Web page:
Jun 30, 2015
This is it, their grand return. While the past number of shows they’ve animated may not have quite hit the mark in terms of greatness, KyoAni has captured the magic of what made me fall in love with the studio in the first place with their newest work, Sound! Euphonium. What many brushed off as just a K-On! 2.0, Sound! Euphonium is one of the best anime that I have seen in a long time.

Sound! Euphonium follows the Kitauji High School Concert Band, a group that sounds fairly mediocre, and follows their journey as they grow both as musicians and as people in their efforts to truly accomplish what they before just claimed as a pipe dream: make the nationals of the Kansai Band Competition. The story itself is fairly simplistic, but the real meat of it is focusing in on the journey that is walked to achieve their goals. The band must constantly overcome the internal conflicts that it faces as a result of being a collection of individuals, but watching them overcome these conflicts and grow as individuals as well as a group is what I believe to be a rewarding experience.

But of course, none of that matters if we don’t care about the individuals that make up the group in the first place. However, that’s one of what I believe to be the two things that really shine in this show that pushes it to be amazing. These characters feel real. They’re not one-dimensional drawings that the creators expect us to care about just because they’re there. They feel alive. Each character has depth to them in a way that makes it so that I can’t really describe them in just a few words. In particular, I think that Kumiko is probably one of the best main characters that KyoAni has put out there, putting her up there or above the heights of some of their best like Oreki or Kyon. She feels like a person that I could relate with, rather than some exaggerated caricature. She’s a little distant, but still a little lively. She’s a little self-conscious, but still a little confident. She’s not skewed so far in any one direction that makes her seem like, well, an anime character. The supporting cast all bring some depth to the table as well, with some standouts being Reina, Natsuki, Asuka, Taki-sensei, Haruka, and Kaori. And they’re not just there; they grow as well. From being distant to becoming a little more open, from being apathetic to lighting their passion, they all change, some a little, others more noticeably, and this really makes Sound! Euphonium stand out from the rest.

The other part of what I believe makes Sound! Euphonium stand out is the attention to detail. That goes for in the artwork, the sound, the direction, and all the little parts of the show, coming together to make this a beautiful work of art. KyoAni is known for having great animation, but this is probably the best they’ve put out. Every motion feels fluid and draws me in; the scenery and lighting are beautifully drawn and lit up or dimmed; and the background music or the lack thereof only serves that enhance the atmosphere. And then the camera work. The camera work really stands out in a way that enhances every scene, from focusing onto a specific point, or lightly moving around a whole scene. Two scenes in particular, in Episode 8 and Episode 12, just really stand above the rest in how these aspects are used and come together, and to me are some of the most outstanding scenes I’ve seen throughout the entirety of anime. All these little things come together to paint a work of art that really shines, and it is a beauty to behold.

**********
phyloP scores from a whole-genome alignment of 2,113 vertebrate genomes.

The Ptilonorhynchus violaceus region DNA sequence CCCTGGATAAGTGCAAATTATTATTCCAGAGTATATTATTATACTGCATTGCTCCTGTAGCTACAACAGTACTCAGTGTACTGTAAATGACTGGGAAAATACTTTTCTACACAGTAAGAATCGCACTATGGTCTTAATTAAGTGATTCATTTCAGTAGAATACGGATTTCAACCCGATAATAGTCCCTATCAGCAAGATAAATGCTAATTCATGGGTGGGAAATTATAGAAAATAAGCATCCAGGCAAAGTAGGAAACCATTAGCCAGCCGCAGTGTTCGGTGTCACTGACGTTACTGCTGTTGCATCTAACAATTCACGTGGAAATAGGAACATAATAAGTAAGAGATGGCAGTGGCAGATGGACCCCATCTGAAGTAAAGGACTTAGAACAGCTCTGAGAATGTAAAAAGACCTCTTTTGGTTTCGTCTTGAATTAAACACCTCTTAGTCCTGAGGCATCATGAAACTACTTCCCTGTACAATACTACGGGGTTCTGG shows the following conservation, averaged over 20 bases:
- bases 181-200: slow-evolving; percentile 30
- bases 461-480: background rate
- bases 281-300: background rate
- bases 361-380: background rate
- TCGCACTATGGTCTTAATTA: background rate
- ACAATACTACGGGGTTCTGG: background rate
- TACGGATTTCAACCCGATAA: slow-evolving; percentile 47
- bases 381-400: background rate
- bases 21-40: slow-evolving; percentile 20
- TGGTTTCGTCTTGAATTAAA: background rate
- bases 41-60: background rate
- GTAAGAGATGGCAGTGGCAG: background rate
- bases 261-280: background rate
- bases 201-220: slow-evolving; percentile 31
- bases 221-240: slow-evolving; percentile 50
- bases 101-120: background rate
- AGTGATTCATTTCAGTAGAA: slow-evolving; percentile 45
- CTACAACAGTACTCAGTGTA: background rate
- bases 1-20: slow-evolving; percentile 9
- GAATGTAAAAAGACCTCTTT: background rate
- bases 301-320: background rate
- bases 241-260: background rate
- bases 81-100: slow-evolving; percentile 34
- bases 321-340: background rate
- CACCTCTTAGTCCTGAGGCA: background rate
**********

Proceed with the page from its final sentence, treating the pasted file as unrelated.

And not just in those areas either; as a musician myself, I really appreciated the attention focused into the musical side of things. When the band first played, you didn’t have to just rely on the words of the characters to know they were bad. If you listened, you could tell they were bad. All the instruments were made with a polish and shine that made them look like real instruments, and when they were being played, they even used correct fingerings. As this is something that is usually overlooked in the majority of anime, the amount of detail that KyoAni put into the musical aspect is amazing. They also captured the essence of a high school band beautifully. While there of course were some differences as it was a club rather than a class, the amount of work that was put in, the internal drama that the band members faced, the conflicting attitudes of how hard the students want to work, and then the tension that precedes a performance and the excitement or disappointment that comes afterwards was captured in a way that really exemplified the high school band experience.

There are few loose ends that aren’t really tied up, mostly in the romantic department, just due to the nature of it being an adaption of a different work, but I don’t believe that to be any fault of the show itself, and they are easily overlooked when compared to everything else that is done great.

Many people believe KyoAni has fallen from grace, and whether or not that is true can be debated, but shows like Sound! Euphonium prove that KyoAni is still capable of creating works of art, and illustrate why some people have come to see this studio as one of the most capable out there. I only look forward to see what the studio has in store after bringing us a masterpiece like Sound! Euphonium.

Tl;dr: Great characters and attention to detail come together to provide a masterful work of art.
Reviewer’s Rating: 10
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